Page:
As I told the story to my Son, it made me realize how that crush I had on Maria that summer changed my whole life. How I think of holding on in relationships, afraid that they will leave and never be seen nor heard from again. How I felt so strongly, and that love was not given in return. How life could seem so unfair to a ten-year-old when they have no control in situations like this. I can now see that the many relationships I have had over the years have been affected to some extent by, I know it sounds silly at ten, my first love. Now I wonder whatever happened to her. She would be 72 now if she is still alive. Have our paths ever crossed somewhere along the way, like she said they would? I wonder if she has ever thought of me. To her, I was the bosses 10-year-old kid. To me, she was my world. I know she got my infatuation, and she handled it well. I miss her.
It was a different time back then. My parents never talked to me about my feelings I had and how to handle them, or at least acknowledge them and look for the positive. That stuff didn’t exist in the early sixties. I knew they loved me and wanted the best for me. The support was there, it just wasn’t talked about. In the silence was the message, get over it and move on. Move on I did, but not so sure I ever really got over it.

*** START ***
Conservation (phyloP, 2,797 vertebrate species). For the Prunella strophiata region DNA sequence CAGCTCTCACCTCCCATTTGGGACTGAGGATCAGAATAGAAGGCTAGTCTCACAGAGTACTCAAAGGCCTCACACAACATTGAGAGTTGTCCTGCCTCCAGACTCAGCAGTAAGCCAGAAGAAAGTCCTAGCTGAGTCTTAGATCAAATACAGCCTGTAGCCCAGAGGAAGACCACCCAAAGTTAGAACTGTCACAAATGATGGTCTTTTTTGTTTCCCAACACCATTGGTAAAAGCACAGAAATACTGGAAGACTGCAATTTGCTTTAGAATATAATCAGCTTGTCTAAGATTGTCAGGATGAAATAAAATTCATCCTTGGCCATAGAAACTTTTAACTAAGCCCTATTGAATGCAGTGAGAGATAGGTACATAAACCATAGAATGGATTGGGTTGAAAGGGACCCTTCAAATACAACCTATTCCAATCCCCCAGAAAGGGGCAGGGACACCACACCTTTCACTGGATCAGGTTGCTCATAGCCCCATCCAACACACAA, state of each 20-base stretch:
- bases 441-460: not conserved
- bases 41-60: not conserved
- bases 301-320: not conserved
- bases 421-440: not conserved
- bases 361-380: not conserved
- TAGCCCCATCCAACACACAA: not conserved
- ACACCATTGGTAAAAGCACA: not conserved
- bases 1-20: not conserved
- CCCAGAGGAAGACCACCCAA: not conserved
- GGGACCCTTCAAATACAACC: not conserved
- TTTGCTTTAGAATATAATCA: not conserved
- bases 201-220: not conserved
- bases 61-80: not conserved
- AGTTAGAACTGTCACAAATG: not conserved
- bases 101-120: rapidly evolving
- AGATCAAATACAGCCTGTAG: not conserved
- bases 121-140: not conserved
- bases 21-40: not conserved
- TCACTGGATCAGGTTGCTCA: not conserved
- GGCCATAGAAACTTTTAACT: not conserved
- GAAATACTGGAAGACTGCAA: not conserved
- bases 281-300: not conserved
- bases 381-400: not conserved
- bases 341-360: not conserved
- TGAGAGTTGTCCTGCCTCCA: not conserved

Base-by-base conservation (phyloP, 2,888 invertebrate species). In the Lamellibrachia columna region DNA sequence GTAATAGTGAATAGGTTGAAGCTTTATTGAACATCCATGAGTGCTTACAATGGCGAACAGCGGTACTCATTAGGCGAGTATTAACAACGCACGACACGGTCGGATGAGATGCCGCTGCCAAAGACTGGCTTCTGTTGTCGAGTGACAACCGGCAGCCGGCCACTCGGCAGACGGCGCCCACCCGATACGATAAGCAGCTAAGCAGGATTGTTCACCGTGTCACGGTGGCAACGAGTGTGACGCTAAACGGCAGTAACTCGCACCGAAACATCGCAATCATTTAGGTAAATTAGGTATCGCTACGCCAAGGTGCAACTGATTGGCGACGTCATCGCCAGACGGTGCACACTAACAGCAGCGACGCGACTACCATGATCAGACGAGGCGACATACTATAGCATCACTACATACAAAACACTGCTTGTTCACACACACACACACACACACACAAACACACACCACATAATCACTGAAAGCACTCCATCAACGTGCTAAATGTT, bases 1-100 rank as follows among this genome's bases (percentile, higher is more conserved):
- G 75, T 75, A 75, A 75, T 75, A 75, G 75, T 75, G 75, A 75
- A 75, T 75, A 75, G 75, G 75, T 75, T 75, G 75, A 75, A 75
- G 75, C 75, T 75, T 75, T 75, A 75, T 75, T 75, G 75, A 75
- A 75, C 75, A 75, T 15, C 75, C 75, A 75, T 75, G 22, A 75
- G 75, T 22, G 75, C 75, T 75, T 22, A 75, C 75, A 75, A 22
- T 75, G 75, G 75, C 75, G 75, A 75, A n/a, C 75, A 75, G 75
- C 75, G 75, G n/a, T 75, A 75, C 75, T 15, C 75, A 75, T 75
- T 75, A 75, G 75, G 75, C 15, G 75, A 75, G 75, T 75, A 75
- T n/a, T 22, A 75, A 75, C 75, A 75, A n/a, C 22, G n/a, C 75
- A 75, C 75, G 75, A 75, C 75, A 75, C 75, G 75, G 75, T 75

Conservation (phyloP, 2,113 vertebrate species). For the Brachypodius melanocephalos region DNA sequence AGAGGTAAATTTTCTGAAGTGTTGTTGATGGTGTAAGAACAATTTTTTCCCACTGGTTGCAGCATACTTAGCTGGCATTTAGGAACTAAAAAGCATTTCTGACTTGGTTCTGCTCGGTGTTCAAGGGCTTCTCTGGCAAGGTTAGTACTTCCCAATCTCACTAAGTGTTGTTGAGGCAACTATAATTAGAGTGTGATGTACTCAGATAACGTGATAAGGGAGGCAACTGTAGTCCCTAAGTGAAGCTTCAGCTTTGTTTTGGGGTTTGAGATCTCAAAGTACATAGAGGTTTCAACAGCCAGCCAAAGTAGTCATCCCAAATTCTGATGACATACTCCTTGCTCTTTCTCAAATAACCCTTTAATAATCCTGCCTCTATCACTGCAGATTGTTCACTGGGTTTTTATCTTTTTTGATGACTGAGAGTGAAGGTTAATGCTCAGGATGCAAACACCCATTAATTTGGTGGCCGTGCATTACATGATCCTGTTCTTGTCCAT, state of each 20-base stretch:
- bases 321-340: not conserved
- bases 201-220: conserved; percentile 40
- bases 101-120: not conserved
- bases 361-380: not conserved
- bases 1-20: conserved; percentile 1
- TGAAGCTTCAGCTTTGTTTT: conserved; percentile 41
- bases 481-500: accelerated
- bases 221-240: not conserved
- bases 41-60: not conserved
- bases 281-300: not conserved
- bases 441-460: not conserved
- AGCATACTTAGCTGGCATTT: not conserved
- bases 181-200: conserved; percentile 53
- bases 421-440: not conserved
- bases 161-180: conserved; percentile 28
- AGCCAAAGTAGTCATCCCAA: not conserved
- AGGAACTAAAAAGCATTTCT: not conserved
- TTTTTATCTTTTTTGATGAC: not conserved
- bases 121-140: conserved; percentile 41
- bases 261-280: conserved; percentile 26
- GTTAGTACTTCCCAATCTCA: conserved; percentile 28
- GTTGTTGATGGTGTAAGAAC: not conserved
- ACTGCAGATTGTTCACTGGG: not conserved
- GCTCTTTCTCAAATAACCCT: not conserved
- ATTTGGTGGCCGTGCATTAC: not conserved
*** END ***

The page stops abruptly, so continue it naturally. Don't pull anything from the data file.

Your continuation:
It’s funny that I had completely forgotten about the summer when I was 10 and fell in love with an 18-year-old girl from Italy named Maria until it happened to my Son. I want to be there for him and try to help him understand and appreciate the time he did have with her, and use that foundation to learn and become a better person. Trouble is, I don’t think I ever resolved it myself. Lifes lessons take time I guess.
How do you tell someone that life moves on? That pain and love sometimes are intertwined. That this is the first of a lifetime of relationships that will build you up or tear you apart. That this is the first of countless tears of joys and sadness, of the best of times and the worst of times. How do you tell someone of all the beautiful moments and heartbreaks ahead of them? That it breaks my heart to know his is breaking. Maybe it’s best to just let life happen.
This may then be the circle of life. Maybe it all happened to me so I could relate it to my Son in his time of need and sorrow. I lived and learned, and just knowing him, he will move on and be a better person for it, and maybe someday teach the lesson to his Son or Daughter. There is no beginning and no end.
I am going to offer him the same thing my parents gave to me. A loving home that will always be his to come back to. A smile to show I care and a Kleenex to wipe away tears. A warm bed and a hot meal. A hug and a hand to hold. An ear to listen and a comforting voice to give advise. An unconditional love that I someday hope he finds in a mate and a family of his own. I will always be there. That is my Christmas present to him.